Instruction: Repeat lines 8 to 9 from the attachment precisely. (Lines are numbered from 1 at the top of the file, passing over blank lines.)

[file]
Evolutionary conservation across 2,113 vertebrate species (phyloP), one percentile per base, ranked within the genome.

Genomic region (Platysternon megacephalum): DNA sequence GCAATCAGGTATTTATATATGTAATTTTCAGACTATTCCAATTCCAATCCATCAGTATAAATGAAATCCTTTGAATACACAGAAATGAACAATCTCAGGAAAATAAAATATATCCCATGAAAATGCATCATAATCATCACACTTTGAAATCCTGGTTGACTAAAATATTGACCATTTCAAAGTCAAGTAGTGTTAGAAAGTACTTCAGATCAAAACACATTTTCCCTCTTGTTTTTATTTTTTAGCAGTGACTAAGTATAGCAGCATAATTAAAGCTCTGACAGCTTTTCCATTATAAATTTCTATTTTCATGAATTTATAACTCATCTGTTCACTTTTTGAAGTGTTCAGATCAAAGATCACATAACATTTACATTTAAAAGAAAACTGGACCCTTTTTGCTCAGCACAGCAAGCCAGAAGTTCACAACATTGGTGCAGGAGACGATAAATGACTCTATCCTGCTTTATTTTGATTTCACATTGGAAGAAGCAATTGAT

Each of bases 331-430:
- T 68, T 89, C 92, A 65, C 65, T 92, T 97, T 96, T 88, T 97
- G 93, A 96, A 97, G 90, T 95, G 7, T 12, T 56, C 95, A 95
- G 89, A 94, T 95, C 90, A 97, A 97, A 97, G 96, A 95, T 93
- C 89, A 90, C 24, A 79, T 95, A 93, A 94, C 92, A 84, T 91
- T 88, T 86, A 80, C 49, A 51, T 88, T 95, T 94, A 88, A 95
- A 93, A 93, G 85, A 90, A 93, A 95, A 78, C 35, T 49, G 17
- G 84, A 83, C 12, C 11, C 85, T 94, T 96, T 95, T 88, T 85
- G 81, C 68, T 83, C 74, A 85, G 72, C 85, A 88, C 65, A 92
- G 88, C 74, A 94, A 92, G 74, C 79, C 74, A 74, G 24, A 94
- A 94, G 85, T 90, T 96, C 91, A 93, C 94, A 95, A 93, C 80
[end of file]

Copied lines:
- T 88, T 86, A 80, C 49, A 51, T 88, T 95, T 94, A 88, A 95
- A 93, A 93, G 85, A 90, A 93, A 95, A 78, C 35, T 49, G 17